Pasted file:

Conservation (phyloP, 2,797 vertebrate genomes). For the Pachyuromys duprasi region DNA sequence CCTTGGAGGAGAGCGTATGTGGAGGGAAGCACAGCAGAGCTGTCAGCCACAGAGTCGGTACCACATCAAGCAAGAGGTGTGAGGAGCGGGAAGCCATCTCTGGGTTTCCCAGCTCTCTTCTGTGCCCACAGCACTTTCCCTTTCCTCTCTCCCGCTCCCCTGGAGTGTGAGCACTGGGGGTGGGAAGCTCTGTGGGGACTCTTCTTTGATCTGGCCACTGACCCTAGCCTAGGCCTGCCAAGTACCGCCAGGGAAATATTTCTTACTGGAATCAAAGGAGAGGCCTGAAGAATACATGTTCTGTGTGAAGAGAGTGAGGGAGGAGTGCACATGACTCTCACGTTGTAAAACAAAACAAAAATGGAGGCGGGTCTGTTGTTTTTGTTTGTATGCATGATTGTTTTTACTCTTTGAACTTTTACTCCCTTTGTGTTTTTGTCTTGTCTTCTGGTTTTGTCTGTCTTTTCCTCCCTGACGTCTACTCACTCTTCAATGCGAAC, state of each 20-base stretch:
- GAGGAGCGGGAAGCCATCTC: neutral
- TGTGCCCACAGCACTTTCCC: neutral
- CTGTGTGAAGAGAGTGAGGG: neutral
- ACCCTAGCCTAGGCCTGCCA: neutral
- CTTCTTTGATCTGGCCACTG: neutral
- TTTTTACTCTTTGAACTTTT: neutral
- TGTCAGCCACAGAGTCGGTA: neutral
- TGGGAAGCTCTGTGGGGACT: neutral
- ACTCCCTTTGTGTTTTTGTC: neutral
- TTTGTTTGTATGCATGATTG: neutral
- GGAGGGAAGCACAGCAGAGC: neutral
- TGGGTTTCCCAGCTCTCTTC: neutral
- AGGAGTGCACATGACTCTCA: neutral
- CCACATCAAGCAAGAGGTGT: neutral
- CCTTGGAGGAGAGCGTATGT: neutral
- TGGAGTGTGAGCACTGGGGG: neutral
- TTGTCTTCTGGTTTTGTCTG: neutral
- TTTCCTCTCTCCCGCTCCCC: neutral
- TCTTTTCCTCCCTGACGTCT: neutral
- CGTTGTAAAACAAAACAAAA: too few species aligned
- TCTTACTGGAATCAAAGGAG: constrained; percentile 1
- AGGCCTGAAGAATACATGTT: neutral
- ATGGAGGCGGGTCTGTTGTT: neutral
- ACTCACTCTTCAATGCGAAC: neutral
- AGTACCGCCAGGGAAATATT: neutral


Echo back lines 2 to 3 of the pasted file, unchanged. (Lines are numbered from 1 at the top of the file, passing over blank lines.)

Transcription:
- GAGGAGCGGGAAGCCATCTC: neutral
- TGTGCCCACAGCACTTTCCC: neutral